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Discussion in 'Politics, Religion, Social Issues' started by zimv20, Aug 22, 2004.
Interesting but dangerous....
It is always scary to make sweeping changes to any system...
bureaucracy is the death of any good organization, no matter what party
It's a good thing.
Cause after the Cold War, the CIA became moribund. Risk averse. Concerned 'bout budget 'stead of bad guys. Though it is easy to blame Clinton (especially after he took "the end of the Cold War" to mean that we could suddenly give away our nuclear secrets to our commie enemy Red China -- but that's another story, I mean scandal, for another time) -- for the lack of seriousness in our clandestine services before 9/11, it really is the blight of all bloated bureaucracies. Vision is lost in the all the p.c. paperwork now needed to do their job.
And after the CIA's main focus -- the threat of nuclear war by the Soviet Slave bloc -- was rendered impotent with the fall of the Berlin wall and the unsuccessful military coup by the KGB in 1992, who could blame the CIA for looking the other way and not taking the terrorist threat seriously? The CIA felt it WON the war.
I think restructuring is a good thing. Accountability and bright light getting shed in the dark corners of this organization is always a good way to break up power cliques.
Of course, the totally IRONIC thing is that Truman and Dulles back in '47 thought that what they were creating was an all encompassing intelligence gathering agency by instituting the CIA that year.
All we had to fight the KGB and Nazi infiltration in the 30's was Naval Intelligence and the FBI.
OSS was wartime stopgap until Truman felt sufficiently submarined by Stalin who had outfoxed FDR (with the traitor Alger Hiss's help) when he helped us carve up Europe after the war, helped us organize the UN and then promptly stole our atomic secrets. Too bad we can't just reorganize the CIA by kicking everyone out and starting over.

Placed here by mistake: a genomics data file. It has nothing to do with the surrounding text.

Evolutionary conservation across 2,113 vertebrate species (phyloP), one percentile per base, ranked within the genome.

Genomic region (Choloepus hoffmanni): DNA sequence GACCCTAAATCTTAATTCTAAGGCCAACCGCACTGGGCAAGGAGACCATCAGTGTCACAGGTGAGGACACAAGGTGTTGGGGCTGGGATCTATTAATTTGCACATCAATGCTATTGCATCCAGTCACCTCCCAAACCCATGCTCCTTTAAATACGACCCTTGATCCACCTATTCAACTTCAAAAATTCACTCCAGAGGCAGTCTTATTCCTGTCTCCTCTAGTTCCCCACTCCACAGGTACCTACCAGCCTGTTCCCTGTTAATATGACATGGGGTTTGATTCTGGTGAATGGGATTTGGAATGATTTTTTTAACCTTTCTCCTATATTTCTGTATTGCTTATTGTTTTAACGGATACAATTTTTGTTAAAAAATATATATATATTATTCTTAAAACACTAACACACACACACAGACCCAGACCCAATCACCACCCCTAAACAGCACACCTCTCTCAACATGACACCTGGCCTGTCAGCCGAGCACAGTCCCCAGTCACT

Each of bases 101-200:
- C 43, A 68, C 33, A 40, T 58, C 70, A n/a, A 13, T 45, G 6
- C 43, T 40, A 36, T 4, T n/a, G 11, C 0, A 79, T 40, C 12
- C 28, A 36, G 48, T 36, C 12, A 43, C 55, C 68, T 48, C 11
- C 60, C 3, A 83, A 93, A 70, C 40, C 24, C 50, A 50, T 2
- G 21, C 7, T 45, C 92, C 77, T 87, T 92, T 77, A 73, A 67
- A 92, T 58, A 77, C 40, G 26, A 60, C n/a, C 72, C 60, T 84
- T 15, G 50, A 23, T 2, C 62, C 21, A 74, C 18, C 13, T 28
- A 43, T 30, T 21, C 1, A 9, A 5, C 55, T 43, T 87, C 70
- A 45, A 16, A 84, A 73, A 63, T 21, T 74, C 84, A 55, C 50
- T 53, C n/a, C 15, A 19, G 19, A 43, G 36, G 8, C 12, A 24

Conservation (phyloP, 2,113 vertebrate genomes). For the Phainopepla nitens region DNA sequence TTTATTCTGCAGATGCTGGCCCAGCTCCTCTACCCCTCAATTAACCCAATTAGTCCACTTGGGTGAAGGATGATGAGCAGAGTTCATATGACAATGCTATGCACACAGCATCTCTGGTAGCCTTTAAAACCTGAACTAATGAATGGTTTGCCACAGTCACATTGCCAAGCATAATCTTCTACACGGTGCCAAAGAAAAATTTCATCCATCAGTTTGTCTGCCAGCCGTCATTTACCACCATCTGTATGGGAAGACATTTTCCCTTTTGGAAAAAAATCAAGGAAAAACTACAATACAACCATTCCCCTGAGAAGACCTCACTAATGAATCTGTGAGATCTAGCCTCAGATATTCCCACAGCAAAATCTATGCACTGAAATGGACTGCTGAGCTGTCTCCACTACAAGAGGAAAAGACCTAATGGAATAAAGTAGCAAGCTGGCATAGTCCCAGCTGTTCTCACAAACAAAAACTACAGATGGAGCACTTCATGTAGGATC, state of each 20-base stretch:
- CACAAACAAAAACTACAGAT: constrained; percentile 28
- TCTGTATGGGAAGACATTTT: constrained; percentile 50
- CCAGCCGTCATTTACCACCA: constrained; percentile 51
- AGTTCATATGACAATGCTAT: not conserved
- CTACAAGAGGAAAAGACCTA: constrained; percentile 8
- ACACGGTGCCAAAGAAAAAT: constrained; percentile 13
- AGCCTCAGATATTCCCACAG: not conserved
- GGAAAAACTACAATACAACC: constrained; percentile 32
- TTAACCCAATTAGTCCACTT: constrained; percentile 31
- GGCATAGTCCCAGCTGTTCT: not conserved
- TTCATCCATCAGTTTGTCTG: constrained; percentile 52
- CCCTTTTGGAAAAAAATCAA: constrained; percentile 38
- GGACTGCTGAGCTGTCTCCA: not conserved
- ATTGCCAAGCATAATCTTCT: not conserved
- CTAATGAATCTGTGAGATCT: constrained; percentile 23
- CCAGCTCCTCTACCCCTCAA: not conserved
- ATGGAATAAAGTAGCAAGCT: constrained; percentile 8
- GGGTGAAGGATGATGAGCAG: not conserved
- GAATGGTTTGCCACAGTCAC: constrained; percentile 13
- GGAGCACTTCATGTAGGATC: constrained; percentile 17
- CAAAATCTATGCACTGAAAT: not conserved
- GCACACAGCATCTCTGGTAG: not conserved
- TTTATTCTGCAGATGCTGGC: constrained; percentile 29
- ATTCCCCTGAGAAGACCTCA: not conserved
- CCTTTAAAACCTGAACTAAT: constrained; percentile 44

In this case I will have to agree, even as "liberal" as some may think me...
But will this get rid of a buerocracy, or will it create three new ones?
mac, it will eventually lead to three bureaucracies instead of one, but during the time it takes to get to moribund status we'll have some fresh-blood utility.
In the meantime, the turf wars and power struggles will make dope-gang wars pale into insignificance.
What will the R&D section actually do? Will they actually be effective? They won't have the profit motivation that most R&D sections usually have.
I am glad to see any massive beauraucracy dismantled.. especially one that handles so much of our money.. but still.. I cant imagine they will come up with anything better... 'Rat says it well
You know, I freely admit that this is a piss-poor analysis-by-way-of-analogy, but I could not help but thinking of the breakup of AT&T when hearing about this...
So with monopoly concerns in mind, AT&T was broken up, to encourage competition, innovation and to benefit the consumer in both cost and service-effectiveness...
What happened? Well, phone service still became expensive, and became overly-diversified, confusing and redundant...
most importantly, however, is the fact that the service I expected (and paid for) declined in quality...perhaps because expectations were lowered or mired in comparitive-analysis relativity, or perhaps because there were just more places to "pass the buck" as it were...
I see this as being a step backwards...simplicity is key, at least organizationally...I do not like this at all.
Take as you will...
Remember what happened to Lucent.
what happened to Lucent?
AT&T spun them off. Before they were an excellent high tech production department. After the spun off with no marketing know how their stock went from over 80 bucks a share down to the single digits and they had to file for bankruptcy.
It is my theory that before they were spun off they didn't need marketing people because AT&T marketed the products they produced. After the spin off, they failed because they didn't replace the lost marketing know how in their organization with real talent. Divided they fell.
So I take it that you are (tentatively) against this course of action Leo ?
If so, we find ourselves in rare agreement...I will pause to relish the moment...
For me, while recent history definitely points to a need for a change in these areas, it has to be a productive change...
For me, that would start with the firing/resignation of Rumsfeld and Wolfowitz in the DoD...as much as the intelligence snafus can be traced to inter-agency competition between the DoD and the CIA, where there should've been cooperation.